Einsiedeln monastery and market stands

Two of my friends also came with us, Andrea and Maja, and we determined that there are 3 things that compose a Swiss Christmas market:

1. The stands will offer, at minimum: candles of all shapes and sizes, the standard delicious swiss¬†christmas cookies, mulled wine and other warm beverages…. at every corner, hats gloves socks etc. required for the unacclimated tourists, things carved in wood, and just enough kitsch.

2. The lighting will be twinkling, possibly in forms ranging from cheesy (santa and elves) to sweet (stars and icicles)

3. Snow will be prevalent: real or fake

Andrea reviewing the cookie selection
Snow, warm drinks, better gloves- check

That evening, we gathered at a friend’s house¬†for a tasty dinner, mulled wine and a special birthday surprise for Cass and I! Such sweet friends-¬†a professionally decorated chocolate zucchini cake!

Cass checking out the mulled wine supply. Paco checking for a slice of cake.

We concluded with a bottle of pear champagne from the market. There exists an endearing video of me trying to get the cork off…. for 8 minutes… with plenty of commentary concerning leverage, strength of a thumb, and my potential targets in my friend Nico’s new apartment (no permanent damage¬†done). ¬†

Thanks for the wonderful visit!

What is black and white and red all over?

As we stepped into the court of the traditional village of Tiebélé we were instantly taken in by the labyrinth of smooth hand-molded houses, and the repetitive patterns ornamenting each wall.

Our guide, Herman, explained the intense process involved in building the houses- the continuous addition of different mixtures of sand cement, painted with a coating of red soil as a seal, and finally the natural black (or sometimes red or white) designs coming from the concentration of different seeds and minerals. It is a battle against the rain and sun to keep the structure standing,  and each year demands constant maintenance, but all part of their traditional day-to-day life.

We were fortunate to visit one of the most famous houses in the court belonging to a old women of the village. She has reportedly travelled the globe learning and teaching the design process and decoration of the houses. The outside of her house was incredibly detailed, and as Herman explained, very meaningful. Each pattern, no matter how intricate, related to an aspect of traditional life, animistic beliefs, the harvest or the family history. The low curved archway is the door into her house, and you’ be amazed how she can scoot in and out of there, no yoga needed for her.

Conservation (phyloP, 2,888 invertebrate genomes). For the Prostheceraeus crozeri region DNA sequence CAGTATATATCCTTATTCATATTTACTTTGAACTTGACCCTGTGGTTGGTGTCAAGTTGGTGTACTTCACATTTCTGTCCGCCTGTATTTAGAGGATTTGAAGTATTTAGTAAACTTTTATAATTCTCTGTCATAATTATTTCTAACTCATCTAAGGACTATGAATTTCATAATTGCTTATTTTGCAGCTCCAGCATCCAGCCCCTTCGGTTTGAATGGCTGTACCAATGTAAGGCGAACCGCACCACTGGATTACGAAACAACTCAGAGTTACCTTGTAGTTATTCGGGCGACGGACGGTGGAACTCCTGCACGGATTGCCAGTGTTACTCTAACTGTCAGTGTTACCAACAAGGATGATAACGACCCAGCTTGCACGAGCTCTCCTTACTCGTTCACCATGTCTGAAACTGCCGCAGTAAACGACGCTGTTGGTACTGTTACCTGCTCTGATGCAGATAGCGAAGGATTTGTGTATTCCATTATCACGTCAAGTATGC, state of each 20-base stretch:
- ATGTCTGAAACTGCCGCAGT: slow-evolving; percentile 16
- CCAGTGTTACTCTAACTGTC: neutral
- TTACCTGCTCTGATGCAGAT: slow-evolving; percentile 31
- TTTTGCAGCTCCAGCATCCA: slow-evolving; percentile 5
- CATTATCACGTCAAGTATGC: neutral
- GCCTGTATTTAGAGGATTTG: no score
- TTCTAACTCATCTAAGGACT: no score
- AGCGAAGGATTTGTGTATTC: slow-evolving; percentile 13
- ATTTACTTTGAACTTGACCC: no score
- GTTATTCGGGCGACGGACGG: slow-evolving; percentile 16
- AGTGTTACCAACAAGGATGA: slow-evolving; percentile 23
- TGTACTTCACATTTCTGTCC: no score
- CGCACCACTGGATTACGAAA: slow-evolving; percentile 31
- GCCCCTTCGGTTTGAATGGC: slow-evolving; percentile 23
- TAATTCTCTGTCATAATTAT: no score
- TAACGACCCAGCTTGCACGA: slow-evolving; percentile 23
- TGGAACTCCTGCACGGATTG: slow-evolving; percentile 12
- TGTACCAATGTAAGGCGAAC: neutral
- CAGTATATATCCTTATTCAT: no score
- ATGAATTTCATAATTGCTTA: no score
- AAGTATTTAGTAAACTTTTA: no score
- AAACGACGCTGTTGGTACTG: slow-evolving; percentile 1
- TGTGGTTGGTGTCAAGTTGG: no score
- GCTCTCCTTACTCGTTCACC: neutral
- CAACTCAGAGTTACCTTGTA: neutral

Since she is a widow she lives in a house shaped like a figure-8. Single people have round houses, couples move into square houses- makes the census process pretty quick! and gives an interesting layout to the village. We were instantly lost as we walked through narrow passageways, up and down steps, and through courtyards filled with corn or millet or children.

In the widow’s house, one half of the 8 is the kitchen, the other half the bedroom. Millet and corn are staple products, so every house has its own grinding stone. The one in her house was particularly magical with the interior paintings and the one beam of sunlight for the room directed over the stones. She also had a stack of traditional clay pots used to pound yams and potatoes into various consistencies, the base for many dishes here. The perforated pot is used to make a yam-based couscous.

After the tour of her two rooms, we went up onto the terrace to get a feel for the maze we walked through to get there. And we finished the visit by sharing the local fermented drink made from millet, called dolo- tastes sort of like cider, though a little too warm, and is served in a gourd which is subsequently passed around to everyone in sight as a sign of generosity. Everyone is your family when there is dolo around!

A very beautiful glimpse into another way of  life here in Burkina.

Walking km's between the wood and the fire
Unpaved roads are tough on the bicyclists
Coming to see the visitors
Into the maze
Cauldrons for making dolo
The old women's house and entrance
The grinding stones in the elder's kitchen
Clay pots
The village demographics
Dolo time!